Extension by definitions

In mathematical logic, more specifically in the proof theory of first-order theories, extensions by definitions formalize the introduction of new symbols by means of a definition. For example, it is common in naive set theory to introduce a symbol for the set which has no member. In the formal setting of first-order theories, this can be done by adding to the theory a new constant and the new axiom , meaning "for all x, x is not a member of ". It can then be proved that doing so adds essentially nothing to the old theory, as should be expected from a definition. More precisely, the new theory is a conservative extension of the old one.

Definition of relation symbolsEdit

Let   be a first-order theory and   a formula of   such that  , ...,   are distinct and include the variables free in  . Form a new first-order theory   from   by adding a new  -ary relation symbol  , the logical axioms featuring the symbol   and the new axiom

 ,

called the defining axiom of  .

If   is a formula of  , let   be the formula of   obtained from   by replacing any occurrence of   by   (changing the bound variables in   if necessary so that the variables occurring in the   are not bound in  ). Then the following hold:

  1.   is provable in  , and
  2.   is a conservative extension of  .

The fact that   is a conservative extension of   shows that the defining axiom of   cannot be used to prove new theorems. The formula   is called a translation of   into  . Semantically, the formula   has the same meaning as  , but the defined symbol   has been eliminated.

Definition of function symbolsEdit

Let   be a first-order theory (with equality) and   a formula of   such that  ,  , ...,   are distinct and include the variables free in  . Assume that we can prove

 

in  , i.e. for all  , ...,  , there exists a unique y such that  . Form a new first-order theory   from   by adding a new  -ary function symbol  , the logical axioms featuring the symbol   and the new axiom

 ,

called the defining axiom of  .

Let   be any formula of  . We define formula   of   recursively as follows. If the new symbol   does not occur in  , let   be  . Otherwise, choose an occurrence of   in   such that   does not occur in the terms  , and let   be obtained from   by replacing that occurrence by a new variable  . Then since   occurs in   one less time than in  , the formula   has already been defined, and we let   be

 

(changing the bound variables in   if necessary so that the variables occurring in the   are not bound in  ). For a general formula  , the formula   is formed by replacing every occurrence of an atomic subformula   by  . Then the following hold:

  1.   is provable in  , and
  2.   is a conservative extension of  .

The formula   is called a translation of   into  . As in the case of relation symbols, the formula   has the same meaning as  , but the new symbol   has been eliminated.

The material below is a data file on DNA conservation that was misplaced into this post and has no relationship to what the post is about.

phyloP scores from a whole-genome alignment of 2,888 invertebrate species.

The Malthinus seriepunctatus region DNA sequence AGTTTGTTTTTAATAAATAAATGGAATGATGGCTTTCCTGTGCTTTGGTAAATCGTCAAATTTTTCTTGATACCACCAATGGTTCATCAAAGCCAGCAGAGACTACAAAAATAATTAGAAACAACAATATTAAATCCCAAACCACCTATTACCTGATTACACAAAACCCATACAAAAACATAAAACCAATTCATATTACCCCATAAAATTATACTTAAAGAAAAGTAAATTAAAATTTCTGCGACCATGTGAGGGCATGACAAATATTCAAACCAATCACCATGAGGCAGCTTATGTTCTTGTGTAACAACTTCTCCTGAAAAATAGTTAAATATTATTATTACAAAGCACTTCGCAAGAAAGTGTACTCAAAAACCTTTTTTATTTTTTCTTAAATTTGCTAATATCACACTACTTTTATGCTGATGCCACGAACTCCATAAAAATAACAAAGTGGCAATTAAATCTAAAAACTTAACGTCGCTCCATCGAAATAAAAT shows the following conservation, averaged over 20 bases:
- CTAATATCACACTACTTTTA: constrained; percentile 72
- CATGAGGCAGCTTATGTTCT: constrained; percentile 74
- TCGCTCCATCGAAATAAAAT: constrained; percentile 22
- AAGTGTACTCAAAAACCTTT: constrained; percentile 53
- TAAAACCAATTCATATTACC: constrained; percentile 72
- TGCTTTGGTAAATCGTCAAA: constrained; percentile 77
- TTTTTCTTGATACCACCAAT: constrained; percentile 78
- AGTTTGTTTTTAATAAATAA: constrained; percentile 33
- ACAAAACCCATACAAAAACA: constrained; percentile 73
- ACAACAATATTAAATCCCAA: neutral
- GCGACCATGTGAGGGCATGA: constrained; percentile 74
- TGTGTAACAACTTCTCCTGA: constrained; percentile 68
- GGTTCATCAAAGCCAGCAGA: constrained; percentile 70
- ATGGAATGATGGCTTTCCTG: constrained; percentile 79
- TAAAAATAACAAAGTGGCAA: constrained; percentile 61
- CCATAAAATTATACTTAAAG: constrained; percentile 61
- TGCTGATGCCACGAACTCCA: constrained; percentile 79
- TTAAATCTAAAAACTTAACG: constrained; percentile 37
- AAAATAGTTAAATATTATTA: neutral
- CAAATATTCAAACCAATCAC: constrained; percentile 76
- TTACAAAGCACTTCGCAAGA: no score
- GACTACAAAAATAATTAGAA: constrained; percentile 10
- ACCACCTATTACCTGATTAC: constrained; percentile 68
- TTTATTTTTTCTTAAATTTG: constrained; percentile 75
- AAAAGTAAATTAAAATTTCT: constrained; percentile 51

The construction of this paragraph also works for constants, which can be viewed as 0-ary function symbols.

Extensions by definitionsEdit

A first-order theory   obtained from   by successive introductions of relation symbols and function symbols as above is called an extension by definitions of  . Then   is a conservative extension of  , and for any formula   of   we can form a formula   of  , called a translation of   into  , such that   is provable in  . Such a formula is not unique, but any two of them can be proved to be equivalent in T.

In practice, an extension by definitions   of T is not distinguished from the original theory T. In fact, the formulas of   can be thought of as abbreviating their translations into T. The manipulation of these abbreviations as actual formulas is then justified by the fact that extensions by definitions are conservative.

ExamplesEdit

  • Traditionally, the first-order set theory ZF has   (equality) and   (membership) as its only primitive relation symbols, and no function symbols. In everyday mathematics, however, many other symbols are used such as the binary relation symbol  , the constant  , the unary function symbol P (the power set operation), etc. All of these symbols belong in fact to extensions by definitions of ZF.
  • Let   be a first-order theory for groups in which the only primitive symbol is the binary product ×. In T, we can prove that there exists a unique element y such that x×y = y×x = x for every x. Therefore we can add to T a new constant e and the axiom
 ,
and what we obtain is an extension by definitions   of  . Then in   we can prove that for every x, there exists a unique y such that x×y=y×x=e. Consequently, the first-order theory   obtained from   by adding a unary function symbol   and the axiom
 
is an extension by definitions of  . Usually,   is denoted  .

BibliographyEdit

  • S.C. Kleene (1952), Introduction to Metamathematics, D. Van Nostrand
  • E. Mendelson (1997). Introduction to Mathematical Logic (4th ed.), Chapman & Hall.
  • J.R. Shoenfield (1967). Mathematical Logic, Addison-Wesley Publishing Company (reprinted in 2001 by AK Peters)